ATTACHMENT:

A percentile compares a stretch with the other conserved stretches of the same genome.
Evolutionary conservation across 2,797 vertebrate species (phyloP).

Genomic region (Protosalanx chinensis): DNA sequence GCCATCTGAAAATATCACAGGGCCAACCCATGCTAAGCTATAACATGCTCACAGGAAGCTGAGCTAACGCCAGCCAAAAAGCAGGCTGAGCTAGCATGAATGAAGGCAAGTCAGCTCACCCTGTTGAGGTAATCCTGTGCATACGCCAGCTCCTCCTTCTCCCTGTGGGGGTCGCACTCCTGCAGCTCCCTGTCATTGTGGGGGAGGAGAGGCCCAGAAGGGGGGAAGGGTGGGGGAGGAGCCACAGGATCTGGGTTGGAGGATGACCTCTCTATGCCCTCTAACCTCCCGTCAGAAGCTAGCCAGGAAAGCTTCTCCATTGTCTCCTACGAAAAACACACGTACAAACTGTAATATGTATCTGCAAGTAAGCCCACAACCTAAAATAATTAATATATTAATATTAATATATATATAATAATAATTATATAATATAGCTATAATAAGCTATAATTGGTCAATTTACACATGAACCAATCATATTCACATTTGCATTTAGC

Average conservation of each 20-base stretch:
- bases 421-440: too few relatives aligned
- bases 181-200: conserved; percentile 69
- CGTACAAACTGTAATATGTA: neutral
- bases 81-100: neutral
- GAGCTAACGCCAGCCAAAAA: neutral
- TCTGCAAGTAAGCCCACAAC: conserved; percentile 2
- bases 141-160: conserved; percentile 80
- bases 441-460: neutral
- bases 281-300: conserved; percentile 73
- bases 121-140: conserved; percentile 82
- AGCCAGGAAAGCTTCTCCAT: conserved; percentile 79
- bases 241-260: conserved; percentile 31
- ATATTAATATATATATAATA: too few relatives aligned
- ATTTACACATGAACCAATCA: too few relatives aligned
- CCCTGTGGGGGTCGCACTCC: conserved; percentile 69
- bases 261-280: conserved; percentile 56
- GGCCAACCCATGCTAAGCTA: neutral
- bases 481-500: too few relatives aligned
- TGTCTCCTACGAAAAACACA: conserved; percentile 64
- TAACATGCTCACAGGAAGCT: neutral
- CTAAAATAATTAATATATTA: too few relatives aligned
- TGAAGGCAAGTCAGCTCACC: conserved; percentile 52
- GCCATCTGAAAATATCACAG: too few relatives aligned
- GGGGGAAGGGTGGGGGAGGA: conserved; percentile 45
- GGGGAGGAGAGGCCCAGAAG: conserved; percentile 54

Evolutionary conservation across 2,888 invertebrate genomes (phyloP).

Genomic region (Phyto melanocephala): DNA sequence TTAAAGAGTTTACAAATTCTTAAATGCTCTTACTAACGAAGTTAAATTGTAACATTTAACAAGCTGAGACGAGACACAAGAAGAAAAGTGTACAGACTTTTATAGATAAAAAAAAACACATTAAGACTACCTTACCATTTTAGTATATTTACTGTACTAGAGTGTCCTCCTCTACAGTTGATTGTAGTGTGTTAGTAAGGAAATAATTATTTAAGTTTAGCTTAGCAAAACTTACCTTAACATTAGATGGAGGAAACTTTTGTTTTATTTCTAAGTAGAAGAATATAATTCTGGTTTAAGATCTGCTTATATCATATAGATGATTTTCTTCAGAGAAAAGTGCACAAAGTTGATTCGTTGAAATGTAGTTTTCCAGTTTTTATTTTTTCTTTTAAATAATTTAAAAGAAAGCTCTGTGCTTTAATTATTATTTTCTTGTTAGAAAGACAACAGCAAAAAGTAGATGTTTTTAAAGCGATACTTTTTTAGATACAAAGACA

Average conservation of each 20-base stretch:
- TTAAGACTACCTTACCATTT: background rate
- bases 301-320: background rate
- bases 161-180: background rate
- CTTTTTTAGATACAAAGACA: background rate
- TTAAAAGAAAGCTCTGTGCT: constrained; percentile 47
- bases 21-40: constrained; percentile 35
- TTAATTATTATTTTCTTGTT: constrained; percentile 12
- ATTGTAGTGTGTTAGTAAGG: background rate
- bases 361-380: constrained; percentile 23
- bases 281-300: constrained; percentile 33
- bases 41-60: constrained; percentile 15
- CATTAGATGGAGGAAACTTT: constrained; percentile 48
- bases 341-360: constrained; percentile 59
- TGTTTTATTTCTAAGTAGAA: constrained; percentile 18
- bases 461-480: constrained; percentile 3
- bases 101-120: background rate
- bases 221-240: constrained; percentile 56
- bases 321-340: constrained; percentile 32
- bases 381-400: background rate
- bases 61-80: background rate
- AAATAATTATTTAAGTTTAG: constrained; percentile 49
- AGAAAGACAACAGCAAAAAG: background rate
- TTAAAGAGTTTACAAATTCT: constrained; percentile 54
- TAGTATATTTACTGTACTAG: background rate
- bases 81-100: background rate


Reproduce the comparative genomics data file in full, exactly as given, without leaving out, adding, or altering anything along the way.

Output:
A percentile compares a stretch with the other conserved stretches of the same genome.
Evolutionary conservation across 2,797 vertebrate species (phyloP).

Genomic region (Protosalanx chinensis): DNA sequence GCCATCTGAAAATATCACAGGGCCAACCCATGCTAAGCTATAACATGCTCACAGGAAGCTGAGCTAACGCCAGCCAAAAAGCAGGCTGAGCTAGCATGAATGAAGGCAAGTCAGCTCACCCTGTTGAGGTAATCCTGTGCATACGCCAGCTCCTCCTTCTCCCTGTGGGGGTCGCACTCCTGCAGCTCCCTGTCATTGTGGGGGAGGAGAGGCCCAGAAGGGGGGAAGGGTGGGGGAGGAGCCACAGGATCTGGGTTGGAGGATGACCTCTCTATGCCCTCTAACCTCCCGTCAGAAGCTAGCCAGGAAAGCTTCTCCATTGTCTCCTACGAAAAACACACGTACAAACTGTAATATGTATCTGCAAGTAAGCCCACAACCTAAAATAATTAATATATTAATATTAATATATATATAATAATAATTATATAATATAGCTATAATAAGCTATAATTGGTCAATTTACACATGAACCAATCATATTCACATTTGCATTTAGC

Average conservation of each 20-base stretch:
- bases 421-440: too few relatives aligned
- bases 181-200: conserved; percentile 69
- CGTACAAACTGTAATATGTA: neutral
- bases 81-100: neutral
- GAGCTAACGCCAGCCAAAAA: neutral
- TCTGCAAGTAAGCCCACAAC: conserved; percentile 2
- bases 141-160: conserved; percentile 80
- bases 441-460: neutral
- bases 281-300: conserved; percentile 73
- bases 121-140: conserved; percentile 82
- AGCCAGGAAAGCTTCTCCAT: conserved; percentile 79
- bases 241-260: conserved; percentile 31
- ATATTAATATATATATAATA: too few relatives aligned
- ATTTACACATGAACCAATCA: too few relatives aligned
- CCCTGTGGGGGTCGCACTCC: conserved; percentile 69
- bases 261-280: conserved; percentile 56
- GGCCAACCCATGCTAAGCTA: neutral
- bases 481-500: too few relatives aligned
- TGTCTCCTACGAAAAACACA: conserved; percentile 64
- TAACATGCTCACAGGAAGCT: neutral
- CTAAAATAATTAATATATTA: too few relatives aligned
- TGAAGGCAAGTCAGCTCACC: conserved; percentile 52
- GCCATCTGAAAATATCACAG: too few relatives aligned
- GGGGGAAGGGTGGGGGAGGA: conserved; percentile 45
- GGGGAGGAGAGGCCCAGAAG: conserved; percentile 54

Evolutionary conservation across 2,888 invertebrate genomes (phyloP).

Genomic region (Phyto melanocephala): DNA sequence TTAAAGAGTTTACAAATTCTTAAATGCTCTTACTAACGAAGTTAAATTGTAACATTTAACAAGCTGAGACGAGACACAAGAAGAAAAGTGTACAGACTTTTATAGATAAAAAAAAACACATTAAGACTACCTTACCATTTTAGTATATTTACTGTACTAGAGTGTCCTCCTCTACAGTTGATTGTAGTGTGTTAGTAAGGAAATAATTATTTAAGTTTAGCTTAGCAAAACTTACCTTAACATTAGATGGAGGAAACTTTTGTTTTATTTCTAAGTAGAAGAATATAATTCTGGTTTAAGATCTGCTTATATCATATAGATGATTTTCTTCAGAGAAAAGTGCACAAAGTTGATTCGTTGAAATGTAGTTTTCCAGTTTTTATTTTTTCTTTTAAATAATTTAAAAGAAAGCTCTGTGCTTTAATTATTATTTTCTTGTTAGAAAGACAACAGCAAAAAGTAGATGTTTTTAAAGCGATACTTTTTTAGATACAAAGACA

Average conservation of each 20-base stretch:
- TTAAGACTACCTTACCATTT: background rate
- bases 301-320: background rate
- bases 161-180: background rate
- CTTTTTTAGATACAAAGACA: background rate
- TTAAAAGAAAGCTCTGTGCT: constrained; percentile 47
- bases 21-40: constrained; percentile 35
- TTAATTATTATTTTCTTGTT: constrained; percentile 12
- ATTGTAGTGTGTTAGTAAGG: background rate
- bases 361-380: constrained; percentile 23
- bases 281-300: constrained; percentile 33
- bases 41-60: constrained; percentile 15
- CATTAGATGGAGGAAACTTT: constrained; percentile 48
- bases 341-360: constrained; percentile 59
- TGTTTTATTTCTAAGTAGAA: constrained; percentile 18
- bases 461-480: constrained; percentile 3
- bases 101-120: background rate
- bases 221-240: constrained; percentile 56
- bases 321-340: constrained; percentile 32
- bases 381-400: background rate
- bases 61-80: background rate
- AAATAATTATTTAAGTTTAG: constrained; percentile 49
- AGAAAGACAACAGCAAAAAG: background rate
- TTAAAGAGTTTACAAATTCT: constrained; percentile 54
- TAGTATATTTACTGTACTAG: background rate
- bases 81-100: background rate